How DC Crunched the Numbers on Its Own Buildings

February 15, 2013 | John Andreoni

In his State of Union address this week, President Obama mentioned that Americans need not a bigger government but a "smarter government." Washington, DC’s city government started a movement towards smarter operations back in 2009 – by measuring and publicly reporting the energy use of all its buildings. That includes the government's own buildings.

The city published the energy benchmark results for public buildings in FY 2009, which set a precedent for disclosure that New York City and San Francisco have built upon. From New York, we have seen a comprehensive FY 2010 public buildings benchmarking report and a pared-down report for FY 2011. In 2011, San Francisco published an impressive benchmarking report on its city buildings, replete with line and bar graphs for each building to allow for quick comparisons.

With no report of its own since 2009, the District had some catching up to do.

This past summer, I was managing DC’s new Benchmarking Help Center. While taking help requests from local building owners and managers, I received my biggest ask yet – from the District government itself. The Department of General Services (DGS) had been vigorously cleaning and organizing utility data for over 250 facilities that it managed. The staff were ready to benchmark, hopefully improving on the 2009 report with more reliable data.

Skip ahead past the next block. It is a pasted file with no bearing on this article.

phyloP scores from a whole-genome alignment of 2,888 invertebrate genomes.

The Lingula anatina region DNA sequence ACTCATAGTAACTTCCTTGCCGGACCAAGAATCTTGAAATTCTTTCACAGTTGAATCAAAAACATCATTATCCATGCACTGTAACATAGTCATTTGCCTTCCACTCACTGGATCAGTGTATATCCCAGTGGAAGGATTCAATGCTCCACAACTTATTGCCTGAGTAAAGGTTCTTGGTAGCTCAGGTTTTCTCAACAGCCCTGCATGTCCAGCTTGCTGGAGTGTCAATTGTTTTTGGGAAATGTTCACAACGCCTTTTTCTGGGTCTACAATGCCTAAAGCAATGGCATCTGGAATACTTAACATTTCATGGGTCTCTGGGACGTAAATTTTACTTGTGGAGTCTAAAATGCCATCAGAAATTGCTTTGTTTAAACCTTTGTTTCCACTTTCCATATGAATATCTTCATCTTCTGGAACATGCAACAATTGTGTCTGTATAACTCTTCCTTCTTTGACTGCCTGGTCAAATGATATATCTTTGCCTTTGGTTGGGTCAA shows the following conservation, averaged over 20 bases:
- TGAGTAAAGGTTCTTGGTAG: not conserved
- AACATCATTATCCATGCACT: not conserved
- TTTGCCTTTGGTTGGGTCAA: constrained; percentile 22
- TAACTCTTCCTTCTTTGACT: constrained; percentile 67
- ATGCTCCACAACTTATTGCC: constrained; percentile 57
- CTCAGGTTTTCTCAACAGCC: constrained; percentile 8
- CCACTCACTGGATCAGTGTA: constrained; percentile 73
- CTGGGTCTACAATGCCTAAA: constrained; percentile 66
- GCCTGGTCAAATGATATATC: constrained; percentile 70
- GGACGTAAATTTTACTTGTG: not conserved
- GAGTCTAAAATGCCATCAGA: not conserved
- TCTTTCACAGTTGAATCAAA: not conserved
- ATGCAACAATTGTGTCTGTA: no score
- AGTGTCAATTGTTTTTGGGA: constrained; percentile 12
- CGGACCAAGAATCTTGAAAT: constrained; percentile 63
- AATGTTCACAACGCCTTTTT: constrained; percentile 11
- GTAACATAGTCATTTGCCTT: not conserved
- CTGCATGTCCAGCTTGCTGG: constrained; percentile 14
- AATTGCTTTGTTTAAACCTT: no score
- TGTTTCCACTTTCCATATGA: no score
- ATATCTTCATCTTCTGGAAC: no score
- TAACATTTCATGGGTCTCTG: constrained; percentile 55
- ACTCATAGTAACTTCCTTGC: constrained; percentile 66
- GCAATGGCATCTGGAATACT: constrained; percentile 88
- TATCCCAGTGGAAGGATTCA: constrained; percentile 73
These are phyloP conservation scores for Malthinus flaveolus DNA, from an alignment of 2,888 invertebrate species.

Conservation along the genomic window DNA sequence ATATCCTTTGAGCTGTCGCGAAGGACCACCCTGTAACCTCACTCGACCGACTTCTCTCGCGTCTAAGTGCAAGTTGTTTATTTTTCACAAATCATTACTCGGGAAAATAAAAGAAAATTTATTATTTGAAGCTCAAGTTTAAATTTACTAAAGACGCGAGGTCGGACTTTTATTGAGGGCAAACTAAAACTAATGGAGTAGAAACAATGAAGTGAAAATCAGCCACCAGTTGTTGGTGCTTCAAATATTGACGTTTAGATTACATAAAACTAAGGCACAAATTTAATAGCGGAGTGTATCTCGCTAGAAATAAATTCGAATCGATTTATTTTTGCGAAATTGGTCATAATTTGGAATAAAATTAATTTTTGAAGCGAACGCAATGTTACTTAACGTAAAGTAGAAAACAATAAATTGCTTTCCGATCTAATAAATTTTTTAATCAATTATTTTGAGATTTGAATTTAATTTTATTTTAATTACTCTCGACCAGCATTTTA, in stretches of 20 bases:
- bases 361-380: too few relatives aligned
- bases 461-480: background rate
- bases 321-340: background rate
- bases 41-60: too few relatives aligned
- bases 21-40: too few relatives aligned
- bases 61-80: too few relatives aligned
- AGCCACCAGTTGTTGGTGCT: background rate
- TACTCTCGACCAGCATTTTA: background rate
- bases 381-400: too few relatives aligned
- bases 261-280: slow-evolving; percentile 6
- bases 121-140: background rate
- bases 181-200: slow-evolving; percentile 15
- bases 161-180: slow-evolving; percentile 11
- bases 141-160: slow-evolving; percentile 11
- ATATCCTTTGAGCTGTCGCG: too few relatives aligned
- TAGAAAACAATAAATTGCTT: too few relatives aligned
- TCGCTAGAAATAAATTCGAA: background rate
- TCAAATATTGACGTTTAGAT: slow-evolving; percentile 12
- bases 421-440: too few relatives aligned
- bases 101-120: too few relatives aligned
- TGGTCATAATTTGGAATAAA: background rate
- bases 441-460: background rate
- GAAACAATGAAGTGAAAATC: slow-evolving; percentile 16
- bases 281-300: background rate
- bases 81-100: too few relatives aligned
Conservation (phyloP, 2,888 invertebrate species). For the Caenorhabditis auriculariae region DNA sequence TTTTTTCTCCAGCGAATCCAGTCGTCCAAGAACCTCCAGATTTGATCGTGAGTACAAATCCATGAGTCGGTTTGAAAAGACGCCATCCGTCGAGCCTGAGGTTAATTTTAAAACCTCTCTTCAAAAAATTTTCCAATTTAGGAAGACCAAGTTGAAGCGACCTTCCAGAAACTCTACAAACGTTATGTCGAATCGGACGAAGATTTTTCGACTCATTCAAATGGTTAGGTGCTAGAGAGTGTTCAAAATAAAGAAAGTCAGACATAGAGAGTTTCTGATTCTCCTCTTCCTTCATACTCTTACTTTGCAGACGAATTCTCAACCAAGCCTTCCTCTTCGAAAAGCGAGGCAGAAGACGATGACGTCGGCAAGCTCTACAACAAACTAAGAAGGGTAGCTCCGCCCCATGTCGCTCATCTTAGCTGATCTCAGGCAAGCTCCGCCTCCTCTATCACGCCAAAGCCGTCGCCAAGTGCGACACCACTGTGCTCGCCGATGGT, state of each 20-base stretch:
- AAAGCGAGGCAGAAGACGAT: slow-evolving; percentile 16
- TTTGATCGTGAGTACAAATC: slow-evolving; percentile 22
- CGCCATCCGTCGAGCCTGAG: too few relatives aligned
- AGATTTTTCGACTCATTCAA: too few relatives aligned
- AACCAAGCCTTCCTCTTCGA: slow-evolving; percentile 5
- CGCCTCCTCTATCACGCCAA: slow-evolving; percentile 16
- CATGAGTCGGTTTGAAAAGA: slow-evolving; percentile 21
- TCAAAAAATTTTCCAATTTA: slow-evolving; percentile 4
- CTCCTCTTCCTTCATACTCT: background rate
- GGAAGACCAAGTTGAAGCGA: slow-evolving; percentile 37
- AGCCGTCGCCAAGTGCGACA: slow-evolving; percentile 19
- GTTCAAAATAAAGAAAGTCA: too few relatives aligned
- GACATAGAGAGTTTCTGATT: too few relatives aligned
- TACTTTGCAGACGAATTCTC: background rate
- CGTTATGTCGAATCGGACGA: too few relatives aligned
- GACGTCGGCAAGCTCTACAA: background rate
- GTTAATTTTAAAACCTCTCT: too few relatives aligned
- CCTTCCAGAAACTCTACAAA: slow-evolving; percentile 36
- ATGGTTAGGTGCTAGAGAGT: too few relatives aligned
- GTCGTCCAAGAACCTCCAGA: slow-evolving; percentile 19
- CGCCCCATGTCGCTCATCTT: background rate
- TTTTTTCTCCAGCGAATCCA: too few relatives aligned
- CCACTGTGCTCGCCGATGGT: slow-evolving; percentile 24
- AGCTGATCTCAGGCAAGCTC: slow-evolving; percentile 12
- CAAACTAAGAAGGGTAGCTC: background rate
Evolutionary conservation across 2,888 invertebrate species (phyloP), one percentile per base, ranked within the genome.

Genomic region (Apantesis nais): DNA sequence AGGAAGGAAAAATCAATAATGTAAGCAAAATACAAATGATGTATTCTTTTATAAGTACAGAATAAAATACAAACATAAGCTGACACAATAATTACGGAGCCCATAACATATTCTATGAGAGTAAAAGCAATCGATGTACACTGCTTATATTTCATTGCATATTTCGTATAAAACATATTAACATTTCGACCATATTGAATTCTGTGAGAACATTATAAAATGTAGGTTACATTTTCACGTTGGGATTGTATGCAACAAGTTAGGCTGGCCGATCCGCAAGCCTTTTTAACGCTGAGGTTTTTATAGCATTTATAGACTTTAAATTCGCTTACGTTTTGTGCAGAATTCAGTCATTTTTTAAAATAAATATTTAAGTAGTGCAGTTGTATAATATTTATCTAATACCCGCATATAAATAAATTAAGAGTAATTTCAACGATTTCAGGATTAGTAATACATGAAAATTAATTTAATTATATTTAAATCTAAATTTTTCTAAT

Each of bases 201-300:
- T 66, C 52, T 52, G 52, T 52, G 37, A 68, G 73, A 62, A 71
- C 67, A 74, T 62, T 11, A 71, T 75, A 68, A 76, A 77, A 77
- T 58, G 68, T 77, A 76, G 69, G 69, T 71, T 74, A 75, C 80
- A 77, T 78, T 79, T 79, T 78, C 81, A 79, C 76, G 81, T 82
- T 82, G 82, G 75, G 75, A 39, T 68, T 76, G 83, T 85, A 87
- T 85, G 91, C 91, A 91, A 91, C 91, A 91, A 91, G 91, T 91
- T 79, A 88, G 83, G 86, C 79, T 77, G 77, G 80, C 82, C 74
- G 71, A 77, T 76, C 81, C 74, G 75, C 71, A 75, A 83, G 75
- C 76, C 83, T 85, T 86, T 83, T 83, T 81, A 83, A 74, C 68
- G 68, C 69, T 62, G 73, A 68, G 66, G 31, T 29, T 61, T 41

The task at hand was momentous. We had four fiscal years of utility data for a total of 247 facilities covering 24 million square feet. There was also a feeling of excitement, as this would be the first time that the District had a clear metric to know which buildings’ performance could be improved.

The end result – the District Public Building Benchmarking Report – shows the public how each government building is using energy. Bad performers can be identified for rapid improvement and top performers, like the 11 public schools that reliably scored over a 75 on the 100-point ENERGY STAR scale, can be applauded for their excellent efficiency.

Beyond the benefits to the city, I took away a more personal satisfaction from this experience. The process of benchmarking gave me a new perspective on the buildings I pass every day here in DC. Cardozo High School, for example, is only 2 points away from earning an ENERGY STAR award. The John A. Wilson Building has stood for more than a century and still is above average in efficiency.

As other cities look to save money and become more transparent with building energy use, I hope they'll take note of the District's new report. The disclosure of all these buildings’ energy use is the first step of a virtuous cycle that will lead to a more efficient and, of course, smarter city government.

John Andreoni is an IMT program associate who works with the DC Sustainable Energy Utility (DC SEU) to assist DC building owners as they benchmark energy and water use.

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John Andreoni

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